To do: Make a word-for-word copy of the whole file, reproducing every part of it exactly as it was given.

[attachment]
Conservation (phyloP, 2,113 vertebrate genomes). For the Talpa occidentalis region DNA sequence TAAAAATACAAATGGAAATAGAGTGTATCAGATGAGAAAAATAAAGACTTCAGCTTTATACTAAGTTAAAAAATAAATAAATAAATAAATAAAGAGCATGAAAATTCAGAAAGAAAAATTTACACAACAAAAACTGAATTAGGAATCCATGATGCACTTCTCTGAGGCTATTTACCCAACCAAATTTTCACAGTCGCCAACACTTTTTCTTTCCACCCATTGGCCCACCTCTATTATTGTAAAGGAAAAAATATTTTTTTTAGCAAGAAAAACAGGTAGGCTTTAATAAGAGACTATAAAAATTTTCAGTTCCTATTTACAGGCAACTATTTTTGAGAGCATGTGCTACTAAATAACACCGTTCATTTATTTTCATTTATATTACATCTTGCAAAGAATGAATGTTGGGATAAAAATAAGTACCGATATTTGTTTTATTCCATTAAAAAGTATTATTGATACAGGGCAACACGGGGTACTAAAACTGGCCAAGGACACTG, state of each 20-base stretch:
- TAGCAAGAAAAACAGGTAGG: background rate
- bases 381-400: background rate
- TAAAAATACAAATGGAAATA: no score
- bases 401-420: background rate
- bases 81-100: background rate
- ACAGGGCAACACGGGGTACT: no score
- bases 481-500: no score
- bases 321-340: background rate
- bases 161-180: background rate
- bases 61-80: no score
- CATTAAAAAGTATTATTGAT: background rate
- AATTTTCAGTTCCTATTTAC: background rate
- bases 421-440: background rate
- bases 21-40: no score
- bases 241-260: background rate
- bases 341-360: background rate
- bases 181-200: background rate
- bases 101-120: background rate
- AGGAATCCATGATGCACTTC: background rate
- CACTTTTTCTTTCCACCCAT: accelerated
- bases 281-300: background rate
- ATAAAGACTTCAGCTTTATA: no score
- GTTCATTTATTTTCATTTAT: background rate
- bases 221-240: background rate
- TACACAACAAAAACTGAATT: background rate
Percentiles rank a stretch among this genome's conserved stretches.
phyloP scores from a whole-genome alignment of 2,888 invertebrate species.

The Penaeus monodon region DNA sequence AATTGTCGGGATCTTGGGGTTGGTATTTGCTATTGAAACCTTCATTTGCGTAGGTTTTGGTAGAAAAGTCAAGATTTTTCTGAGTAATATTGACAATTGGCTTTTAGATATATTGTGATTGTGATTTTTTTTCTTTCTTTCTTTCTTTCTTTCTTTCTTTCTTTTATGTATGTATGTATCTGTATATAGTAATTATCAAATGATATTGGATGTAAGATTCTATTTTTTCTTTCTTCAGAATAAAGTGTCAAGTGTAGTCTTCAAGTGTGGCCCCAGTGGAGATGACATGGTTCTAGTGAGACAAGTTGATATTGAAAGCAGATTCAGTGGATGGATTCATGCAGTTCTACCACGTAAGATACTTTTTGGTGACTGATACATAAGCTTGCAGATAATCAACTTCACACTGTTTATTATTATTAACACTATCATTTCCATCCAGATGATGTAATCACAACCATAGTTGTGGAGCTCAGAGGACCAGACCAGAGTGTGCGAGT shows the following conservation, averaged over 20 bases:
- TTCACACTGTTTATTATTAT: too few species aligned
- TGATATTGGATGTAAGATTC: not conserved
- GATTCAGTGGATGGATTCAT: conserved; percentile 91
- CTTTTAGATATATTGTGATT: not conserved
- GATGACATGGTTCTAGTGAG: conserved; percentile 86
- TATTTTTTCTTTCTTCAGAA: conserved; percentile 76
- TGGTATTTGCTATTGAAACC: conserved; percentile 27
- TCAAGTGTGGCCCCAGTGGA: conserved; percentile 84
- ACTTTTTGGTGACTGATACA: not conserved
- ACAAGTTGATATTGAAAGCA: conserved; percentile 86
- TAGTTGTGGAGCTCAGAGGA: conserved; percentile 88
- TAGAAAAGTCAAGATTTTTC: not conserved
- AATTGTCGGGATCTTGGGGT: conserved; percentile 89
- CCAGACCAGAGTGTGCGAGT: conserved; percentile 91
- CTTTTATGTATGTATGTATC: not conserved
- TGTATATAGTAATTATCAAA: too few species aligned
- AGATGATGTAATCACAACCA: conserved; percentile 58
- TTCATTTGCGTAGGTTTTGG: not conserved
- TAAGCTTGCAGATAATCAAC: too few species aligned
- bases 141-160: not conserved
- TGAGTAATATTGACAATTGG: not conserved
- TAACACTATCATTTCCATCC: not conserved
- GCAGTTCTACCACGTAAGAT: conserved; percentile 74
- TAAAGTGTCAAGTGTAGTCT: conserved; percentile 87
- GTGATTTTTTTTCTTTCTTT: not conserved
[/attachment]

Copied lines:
Conservation (phyloP, 2,113 vertebrate genomes). For the Talpa occidentalis region DNA sequence TAAAAATACAAATGGAAATAGAGTGTATCAGATGAGAAAAATAAAGACTTCAGCTTTATACTAAGTTAAAAAATAAATAAATAAATAAATAAAGAGCATGAAAATTCAGAAAGAAAAATTTACACAACAAAAACTGAATTAGGAATCCATGATGCACTTCTCTGAGGCTATTTACCCAACCAAATTTTCACAGTCGCCAACACTTTTTCTTTCCACCCATTGGCCCACCTCTATTATTGTAAAGGAAAAAATATTTTTTTTAGCAAGAAAAACAGGTAGGCTTTAATAAGAGACTATAAAAATTTTCAGTTCCTATTTACAGGCAACTATTTTTGAGAGCATGTGCTACTAAATAACACCGTTCATTTATTTTCATTTATATTACATCTTGCAAAGAATGAATGTTGGGATAAAAATAAGTACCGATATTTGTTTTATTCCATTAAAAAGTATTATTGATACAGGGCAACACGGGGTACTAAAACTGGCCAAGGACACTG, state of each 20-base stretch:
- TAGCAAGAAAAACAGGTAGG: background rate
- bases 381-400: background rate
- TAAAAATACAAATGGAAATA: no score
- bases 401-420: background rate
- bases 81-100: background rate
- ACAGGGCAACACGGGGTACT: no score
- bases 481-500: no score
- bases 321-340: background rate
- bases 161-180: background rate
- bases 61-80: no score
- CATTAAAAAGTATTATTGAT: background rate
- AATTTTCAGTTCCTATTTAC: background rate
- bases 421-440: background rate
- bases 21-40: no score
- bases 241-260: background rate
- bases 341-360: background rate
- bases 181-200: background rate
- bases 101-120: background rate
- AGGAATCCATGATGCACTTC: background rate
- CACTTTTTCTTTCCACCCAT: accelerated
- bases 281-300: background rate
- ATAAAGACTTCAGCTTTATA: no score
- GTTCATTTATTTTCATTTAT: background rate
- bases 221-240: background rate
- TACACAACAAAAACTGAATT: background rate
Percentiles rank a stretch among this genome's conserved stretches.
phyloP scores from a whole-genome alignment of 2,888 invertebrate species.

The Penaeus monodon region DNA sequence AATTGTCGGGATCTTGGGGTTGGTATTTGCTATTGAAACCTTCATTTGCGTAGGTTTTGGTAGAAAAGTCAAGATTTTTCTGAGTAATATTGACAATTGGCTTTTAGATATATTGTGATTGTGATTTTTTTTCTTTCTTTCTTTCTTTCTTTCTTTCTTTCTTTTATGTATGTATGTATCTGTATATAGTAATTATCAAATGATATTGGATGTAAGATTCTATTTTTTCTTTCTTCAGAATAAAGTGTCAAGTGTAGTCTTCAAGTGTGGCCCCAGTGGAGATGACATGGTTCTAGTGAGACAAGTTGATATTGAAAGCAGATTCAGTGGATGGATTCATGCAGTTCTACCACGTAAGATACTTTTTGGTGACTGATACATAAGCTTGCAGATAATCAACTTCACACTGTTTATTATTATTAACACTATCATTTCCATCCAGATGATGTAATCACAACCATAGTTGTGGAGCTCAGAGGACCAGACCAGAGTGTGCGAGT shows the following conservation, averaged over 20 bases:
- TTCACACTGTTTATTATTAT: too few species aligned
- TGATATTGGATGTAAGATTC: not conserved
- GATTCAGTGGATGGATTCAT: conserved; percentile 91
- CTTTTAGATATATTGTGATT: not conserved
- GATGACATGGTTCTAGTGAG: conserved; percentile 86
- TATTTTTTCTTTCTTCAGAA: conserved; percentile 76
- TGGTATTTGCTATTGAAACC: conserved; percentile 27
- TCAAGTGTGGCCCCAGTGGA: conserved; percentile 84
- ACTTTTTGGTGACTGATACA: not conserved
- ACAAGTTGATATTGAAAGCA: conserved; percentile 86
- TAGTTGTGGAGCTCAGAGGA: conserved; percentile 88
- TAGAAAAGTCAAGATTTTTC: not conserved
- AATTGTCGGGATCTTGGGGT: conserved; percentile 89
- CCAGACCAGAGTGTGCGAGT: conserved; percentile 91
- CTTTTATGTATGTATGTATC: not conserved
- TGTATATAGTAATTATCAAA: too few species aligned
- AGATGATGTAATCACAACCA: conserved; percentile 58
- TTCATTTGCGTAGGTTTTGG: not conserved
- TAAGCTTGCAGATAATCAAC: too few species aligned
- bases 141-160: not conserved
- TGAGTAATATTGACAATTGG: not conserved
- TAACACTATCATTTCCATCC: not conserved
- GCAGTTCTACCACGTAAGAT: conserved; percentile 74
- TAAAGTGTCAAGTGTAGTCT: conserved; percentile 87
- GTGATTTTTTTTCTTTCTTT: not conserved